KANSAS CITY — Although foreign objects and natural bone fragments may be embedded in a product and escape visual discovery, there’s no hiding from the potential damage they can cause to a company and the reputation of its brands.
“Making sure that food products are safe and free of contamination is a huge concern for all food producers large or small," said Rob Tiernay, director of sales, North America for Anritsu Infivis Inc. "When contaminants such as metal, stone, plastic, glass or bone make their way into food product packages, they become a public health safety hazard and damage your brand image.”
Recalls bring problems with undetected objects into the open.
“Food and poultry processors are continually seeking improved inspection equipment to detect metal and other contaminants in their products and prevent them from entering the marketplace,” said Camilo Sanchez, metal detection product manager for Mettler Toledo. “Their first goal is to keep their customers safe but accurate inspections also protect their brand from damage due to recalls and lawsuits.”
Over the past couple of years, many recalls have gone public – and some in a big way. This spring, a Pilgrim’s Pride Corp. plant in Waco, Texas, announced a 4.5 million-lb. recall of cooked chicken after inspectors found contamination by foreign material. In May, the Food Safety and Inspection Service (F.S.I.S) arm of the U.S. Dept. of Agriculture (U.S.D.A.) expanded the initial recall for a third time to include more products and production dates.
In mid-June, GNP Company, the Cold Spring, Minn.-based producer of the Gold’n Plump poultry line, recalled more than 55,000 lbs of chicken products that it said could be contaminated with “extraneous materials” listed as sand and black soil. Earlier this year, Foster Poultry Farms, Livingston, Calif., recalled more than 220,000 lbs of frozen cooked chicken because of foreign materials. Processors of all types and sizes have experienced detection-related recalls. Huisken Meat Company, Sauk Rapids, Minn., recently issued a recall of nearly 90,000 lbs of its Black Angus Vidalia Onion burgers that could have been contaminated with foreign materials. Last fall, Kenosha Beef International LTD, Kenosha, Wisc., recalled almost the same amount – nearly 90,000 lbs – of its pork sausage patty products that had been contaminated with materials, reportedly including small pieces of metal.
Smaller recalls still cause concerns and announcements, even if the public health risk is low. In February, a Hormel Foods Corp. plant in Tucker, GA., had to recall 450 lbs of Dinty Moore Beef Stew after inspectors found pieces of a broken flashlight in a production area and realized that 40 cases produced during the time of the accident had gone on through the distribution chain.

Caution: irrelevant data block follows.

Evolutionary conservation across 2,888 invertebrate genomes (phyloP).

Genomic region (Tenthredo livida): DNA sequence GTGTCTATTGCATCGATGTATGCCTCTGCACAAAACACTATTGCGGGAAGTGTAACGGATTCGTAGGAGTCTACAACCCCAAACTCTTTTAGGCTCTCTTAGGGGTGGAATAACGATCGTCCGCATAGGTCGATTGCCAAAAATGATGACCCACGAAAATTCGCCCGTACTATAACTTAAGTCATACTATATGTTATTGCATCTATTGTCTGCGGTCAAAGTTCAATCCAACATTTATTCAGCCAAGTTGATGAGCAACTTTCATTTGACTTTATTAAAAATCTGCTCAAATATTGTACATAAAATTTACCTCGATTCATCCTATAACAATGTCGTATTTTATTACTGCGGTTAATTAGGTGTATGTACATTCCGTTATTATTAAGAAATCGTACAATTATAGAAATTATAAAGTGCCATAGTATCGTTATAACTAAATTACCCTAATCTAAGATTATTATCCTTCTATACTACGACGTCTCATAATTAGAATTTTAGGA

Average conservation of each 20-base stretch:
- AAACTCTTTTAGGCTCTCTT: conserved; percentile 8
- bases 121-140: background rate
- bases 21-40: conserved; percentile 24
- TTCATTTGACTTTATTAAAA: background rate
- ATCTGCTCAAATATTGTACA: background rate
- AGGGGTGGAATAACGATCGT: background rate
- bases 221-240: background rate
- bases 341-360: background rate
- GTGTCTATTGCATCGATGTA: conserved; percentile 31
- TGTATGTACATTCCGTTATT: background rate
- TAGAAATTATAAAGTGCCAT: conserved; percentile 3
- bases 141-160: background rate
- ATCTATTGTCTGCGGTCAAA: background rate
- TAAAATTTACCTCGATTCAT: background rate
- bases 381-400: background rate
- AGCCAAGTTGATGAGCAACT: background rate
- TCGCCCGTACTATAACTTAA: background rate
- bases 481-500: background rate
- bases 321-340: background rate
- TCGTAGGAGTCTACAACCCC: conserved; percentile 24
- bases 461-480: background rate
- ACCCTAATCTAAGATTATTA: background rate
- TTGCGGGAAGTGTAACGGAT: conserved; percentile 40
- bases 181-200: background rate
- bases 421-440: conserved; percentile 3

In addition to meat and poultry, other types of food products have been hit by the same kind of high profile recalls, from Kraft Macaroni and Cheese to Nestle’s Stouffers, Lean Cuisine and DiGiorno brands of frozen foods.
F.S.I.S. is regularly on the case of discovering, reporting on and alerting the public about contaminants in the food system. F.S.I.S. reported that “possible foreign matter detection” spurred recalls of 784,000 lbs of products in 2015. That number is expected to increase this year, given 2016 public issuances and recalls. F.S.I.S. has also announced possible contamination by foreign objects in several imported products, including chicken nuggets from Maxi Canada, Inc.
It’s not quite like looking for a needle in a haystack, but finding foreign material is akin to searching for a small piece of metal in a food product bound for human consumption, and that makes early detection imperative. F.S.I.S. has defined foreign contaminants as metal, plastic, rubber, glass, wood and steel that are not part of the animal. While naturally occurring in the animal, bone fragments can be problematic and pose a safety challenge as well.
Despite recalls that make headlines, the industry and processors have made strides in food safety tied to foreign contaminants. Keith Belk, Ph.D., professor and chair of the Center for Meat Safety & Quality in the Dept. of Animal Science at Colorado State Univ., says processors make detection a priority and have embraced technologies to prevent contaminants.
“Every plant does what it can," Mr. Belk said. "They take it very seriously, and almost all of them are G.F.S.I. plants and have gone through extensive foreign object controls that are well beyond what the federal government requires."